- Federal Reserve officials are actively considering a shift away from their current inflation targeting framework toward more aggressive measures to combat ultra-low inflation.
- However, the barrage of ideas being offered up adds to confusion about the outlook for monetary policy, and neglects the importance of the Fed’s employment mandate.
- New ideas range from price-level targeting, to a temporary price level target, to an inflation target range rather than the current 2% goal.
- Brookings Institution conference in Washington brought together Fed big wigs to discuss the issue.
WASHINGTON – Federal Reserve officials puzzled by chronically-low US inflation seem to agree on at least one thing: They worry, almost universally, that they will lack the tools to fight the next recession, whenever it comes.
Yet instead of focusing on tried and true policy measures like low interest rates and possibly bond buys, Fed officials current and former appear focused instead on broad shifts in the policy framework, including moving away from the current inflation targeting regime toward a potentially more aggressive approach.
More importantly, the string of discordant ideas being offered up at a Brookings Institution conference by such high profile figures as former Fed Chairman Ben Bernanke, former White House economic advisor Lawrence Summers,and two current Fed members, does more to confuse the already muddled outlook for monetary policy than clarify it.
Boston Fed President Eric Rosengren suggested the Fed follow the model of the Bank of Canada, which periodically reviews its approach to maintaining price stability. He also called for the Fed to move toward an inflation target range, which he hinted might be from 1.5% to 3%, rather than the current 2% goal.
John Williams, president of the San Francisco Fed, called for a system where the Fed would target the price level, meaning that it would compensate periods of undershooting the 2% inflation goal with periods of overshooting.
US inflation has remained stubbornly below the Fed’s 2% target for much of the economic recovery, suggesting the labor market is not as healthy as the 17-year low unemployment rate of 4.1% suggests. Shifting to a price-level target is “not nearly as scary as you might think” Williams told the audience of monetary economists, academics, and market participants.
He worried about the “issue of credibility” that has resulted from persistently below-target inflation, which makes it look “ like the central bank is not committed to its goals.” Prolonged low inflation, which also reflects soft wage growth, can make monetary policy less effective because “it gets into inflation expectations and makes it harder to achieve 2% objective in good times.”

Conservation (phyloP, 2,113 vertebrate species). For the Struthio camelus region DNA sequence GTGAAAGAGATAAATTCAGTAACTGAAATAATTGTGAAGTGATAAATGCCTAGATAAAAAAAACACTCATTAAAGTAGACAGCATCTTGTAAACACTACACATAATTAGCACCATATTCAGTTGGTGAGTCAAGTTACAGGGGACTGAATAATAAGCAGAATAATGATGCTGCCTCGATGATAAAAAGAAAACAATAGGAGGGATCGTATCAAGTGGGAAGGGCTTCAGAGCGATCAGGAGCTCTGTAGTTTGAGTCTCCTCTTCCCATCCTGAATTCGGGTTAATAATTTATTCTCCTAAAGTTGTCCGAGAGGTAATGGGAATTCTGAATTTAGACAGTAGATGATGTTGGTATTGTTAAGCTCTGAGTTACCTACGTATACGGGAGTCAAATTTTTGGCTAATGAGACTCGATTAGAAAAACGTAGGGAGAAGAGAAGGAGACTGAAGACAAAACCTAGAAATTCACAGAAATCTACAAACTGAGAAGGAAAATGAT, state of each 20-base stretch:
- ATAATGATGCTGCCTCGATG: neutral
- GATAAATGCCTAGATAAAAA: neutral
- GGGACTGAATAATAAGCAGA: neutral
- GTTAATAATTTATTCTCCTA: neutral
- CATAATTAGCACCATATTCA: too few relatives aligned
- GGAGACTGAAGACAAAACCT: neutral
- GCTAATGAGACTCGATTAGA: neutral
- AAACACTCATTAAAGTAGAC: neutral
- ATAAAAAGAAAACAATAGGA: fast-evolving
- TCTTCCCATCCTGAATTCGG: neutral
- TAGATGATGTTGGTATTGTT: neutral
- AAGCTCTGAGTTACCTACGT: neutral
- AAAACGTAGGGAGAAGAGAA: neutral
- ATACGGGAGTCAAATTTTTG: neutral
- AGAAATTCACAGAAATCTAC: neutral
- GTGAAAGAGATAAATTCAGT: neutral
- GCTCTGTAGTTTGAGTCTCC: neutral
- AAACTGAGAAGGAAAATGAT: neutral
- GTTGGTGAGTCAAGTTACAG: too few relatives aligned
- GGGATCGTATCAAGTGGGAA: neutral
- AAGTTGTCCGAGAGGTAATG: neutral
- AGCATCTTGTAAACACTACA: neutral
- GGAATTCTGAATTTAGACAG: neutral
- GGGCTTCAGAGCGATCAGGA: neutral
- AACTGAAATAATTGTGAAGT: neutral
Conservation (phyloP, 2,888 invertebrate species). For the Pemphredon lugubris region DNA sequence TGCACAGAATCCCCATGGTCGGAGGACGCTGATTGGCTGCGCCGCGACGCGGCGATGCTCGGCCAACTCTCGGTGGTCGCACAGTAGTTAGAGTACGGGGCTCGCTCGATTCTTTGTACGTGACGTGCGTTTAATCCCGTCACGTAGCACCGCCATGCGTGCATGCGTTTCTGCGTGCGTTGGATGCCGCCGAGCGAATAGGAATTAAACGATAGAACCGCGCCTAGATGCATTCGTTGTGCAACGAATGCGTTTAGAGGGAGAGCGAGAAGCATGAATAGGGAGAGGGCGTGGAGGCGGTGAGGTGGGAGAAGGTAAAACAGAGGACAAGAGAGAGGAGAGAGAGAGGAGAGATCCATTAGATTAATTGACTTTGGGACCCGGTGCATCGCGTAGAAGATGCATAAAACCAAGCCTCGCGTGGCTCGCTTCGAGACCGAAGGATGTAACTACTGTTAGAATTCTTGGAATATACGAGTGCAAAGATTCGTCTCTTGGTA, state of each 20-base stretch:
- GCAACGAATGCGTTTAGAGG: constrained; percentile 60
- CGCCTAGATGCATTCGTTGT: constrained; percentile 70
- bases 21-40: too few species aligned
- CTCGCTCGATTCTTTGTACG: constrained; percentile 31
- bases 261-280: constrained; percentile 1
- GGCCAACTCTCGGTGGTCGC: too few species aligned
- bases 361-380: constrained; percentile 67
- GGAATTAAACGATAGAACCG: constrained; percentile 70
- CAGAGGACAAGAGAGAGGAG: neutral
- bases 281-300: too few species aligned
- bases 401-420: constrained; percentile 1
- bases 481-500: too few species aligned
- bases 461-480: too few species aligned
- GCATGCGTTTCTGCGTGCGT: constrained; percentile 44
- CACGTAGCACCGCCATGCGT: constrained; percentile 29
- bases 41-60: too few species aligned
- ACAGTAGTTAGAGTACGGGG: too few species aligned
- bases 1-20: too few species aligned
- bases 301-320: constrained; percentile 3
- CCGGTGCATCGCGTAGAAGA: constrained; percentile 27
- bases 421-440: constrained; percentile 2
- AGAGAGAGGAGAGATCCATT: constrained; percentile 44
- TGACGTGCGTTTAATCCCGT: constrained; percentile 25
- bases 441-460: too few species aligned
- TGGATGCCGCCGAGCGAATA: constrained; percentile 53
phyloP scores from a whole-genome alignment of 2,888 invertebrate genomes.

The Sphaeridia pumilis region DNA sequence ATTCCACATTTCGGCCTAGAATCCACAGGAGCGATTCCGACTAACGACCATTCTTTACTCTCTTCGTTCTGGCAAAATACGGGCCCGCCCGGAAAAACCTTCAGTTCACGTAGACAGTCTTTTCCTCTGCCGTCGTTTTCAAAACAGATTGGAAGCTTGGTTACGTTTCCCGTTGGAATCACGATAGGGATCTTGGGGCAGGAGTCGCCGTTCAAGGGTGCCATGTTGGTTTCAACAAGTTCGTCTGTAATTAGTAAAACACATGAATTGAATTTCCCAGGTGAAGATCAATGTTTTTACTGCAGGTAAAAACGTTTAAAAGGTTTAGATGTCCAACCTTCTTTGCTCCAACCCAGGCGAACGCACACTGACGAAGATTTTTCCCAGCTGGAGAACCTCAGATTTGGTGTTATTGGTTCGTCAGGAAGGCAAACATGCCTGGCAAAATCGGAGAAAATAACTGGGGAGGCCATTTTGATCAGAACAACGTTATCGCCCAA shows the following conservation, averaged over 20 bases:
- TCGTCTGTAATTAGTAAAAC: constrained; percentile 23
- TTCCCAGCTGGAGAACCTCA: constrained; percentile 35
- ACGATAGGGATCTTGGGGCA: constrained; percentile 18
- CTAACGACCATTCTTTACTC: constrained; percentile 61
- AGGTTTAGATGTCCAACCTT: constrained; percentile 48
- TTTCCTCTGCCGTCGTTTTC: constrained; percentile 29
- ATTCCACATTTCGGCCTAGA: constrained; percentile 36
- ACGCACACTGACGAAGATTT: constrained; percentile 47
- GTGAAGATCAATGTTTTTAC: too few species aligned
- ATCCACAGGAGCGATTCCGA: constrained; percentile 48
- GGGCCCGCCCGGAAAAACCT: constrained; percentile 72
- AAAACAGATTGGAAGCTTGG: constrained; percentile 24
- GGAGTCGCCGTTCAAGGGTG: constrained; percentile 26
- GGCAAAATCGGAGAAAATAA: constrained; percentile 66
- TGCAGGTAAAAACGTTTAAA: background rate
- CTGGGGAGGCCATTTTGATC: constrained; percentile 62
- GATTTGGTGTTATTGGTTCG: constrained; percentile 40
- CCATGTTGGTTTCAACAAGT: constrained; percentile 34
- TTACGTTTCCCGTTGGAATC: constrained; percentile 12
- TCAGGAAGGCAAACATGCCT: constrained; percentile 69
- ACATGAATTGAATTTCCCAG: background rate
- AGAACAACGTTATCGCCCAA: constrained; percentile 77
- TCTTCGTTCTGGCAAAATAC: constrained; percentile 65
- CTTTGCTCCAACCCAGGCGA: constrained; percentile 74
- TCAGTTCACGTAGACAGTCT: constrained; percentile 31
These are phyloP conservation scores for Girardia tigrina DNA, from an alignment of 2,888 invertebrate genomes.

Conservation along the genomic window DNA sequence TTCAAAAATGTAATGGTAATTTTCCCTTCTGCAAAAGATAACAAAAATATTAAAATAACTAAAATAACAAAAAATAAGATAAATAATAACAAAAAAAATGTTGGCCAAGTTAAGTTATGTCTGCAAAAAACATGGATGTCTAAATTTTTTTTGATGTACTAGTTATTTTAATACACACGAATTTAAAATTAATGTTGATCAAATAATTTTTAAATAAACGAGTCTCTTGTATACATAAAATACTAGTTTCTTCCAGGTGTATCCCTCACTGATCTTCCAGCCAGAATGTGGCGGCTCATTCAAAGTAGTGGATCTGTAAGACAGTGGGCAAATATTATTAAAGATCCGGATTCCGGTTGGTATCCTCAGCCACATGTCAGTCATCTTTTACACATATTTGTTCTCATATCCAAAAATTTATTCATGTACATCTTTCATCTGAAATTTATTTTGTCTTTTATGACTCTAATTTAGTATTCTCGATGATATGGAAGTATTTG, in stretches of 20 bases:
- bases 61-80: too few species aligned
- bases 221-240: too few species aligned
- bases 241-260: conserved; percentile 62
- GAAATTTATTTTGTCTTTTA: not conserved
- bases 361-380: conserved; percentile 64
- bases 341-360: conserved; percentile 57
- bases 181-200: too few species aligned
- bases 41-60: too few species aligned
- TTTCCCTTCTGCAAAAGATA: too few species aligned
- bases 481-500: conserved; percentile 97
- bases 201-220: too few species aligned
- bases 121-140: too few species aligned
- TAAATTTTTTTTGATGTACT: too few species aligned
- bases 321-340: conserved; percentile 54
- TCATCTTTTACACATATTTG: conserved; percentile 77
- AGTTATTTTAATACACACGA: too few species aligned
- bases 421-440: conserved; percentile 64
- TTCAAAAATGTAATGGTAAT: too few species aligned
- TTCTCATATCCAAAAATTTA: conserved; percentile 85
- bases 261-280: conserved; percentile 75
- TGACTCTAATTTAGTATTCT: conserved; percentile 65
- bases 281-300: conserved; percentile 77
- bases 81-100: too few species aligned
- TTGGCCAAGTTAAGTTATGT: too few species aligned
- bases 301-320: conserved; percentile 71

The Fed’s five interest rate increases starting in December 2015, following a period of seven years of zero rates and $ 4.5 trillion in bond buys, reflect in part a desire to rebuild a cushion for any potential economic downturn.
Lack of tools or will?
Fed Chair Yellen indicated the Federal Open Market Committee could consider a shift under incoming chairman Jerome Powell.
“Right now the FOMC is not discussing or considering its inflation target,” she said during her December press conference. “I wouldn’t say that we’re out of ammunition, but certainly it’s been recognized—and I’ve emphasized myself that, in the longer run, we may be—and we’ll have to see how this works out, but we may be in low interest rate environments where it could prove useful to have additional scope to conduct monetary policy.
“In that context, I think additional research—the academic economists and others are thinking hard about what more could be done, and I think these are matters that are certainly worthy of further study.”
Summers argued the Fed will lack tools to fight the next recession, suggesting its bond purchases, known as quantitative easing or QE, did not work.
“I am completely unconvinced QE can be our salvation” in the next recession, he said, despite extensive evidence that the Fed’s bond buys were in fact highly effective in preventing a deeper economic downturn and sustaining the longest, if one of the weakest, economic recovery in modern history.
Starkly absent from the debate was the other side of the Fed’s inflation mandate — full employment. Despite the 4.1% unemployment rate, a 17-year low, there is ample evidence the job market is operating well below full health for most Americans. Among that evidence is the low inflation rate itself, which reflects in part a lack of wage growth.
Maybe the next big Fed conference could focus on those issues instead.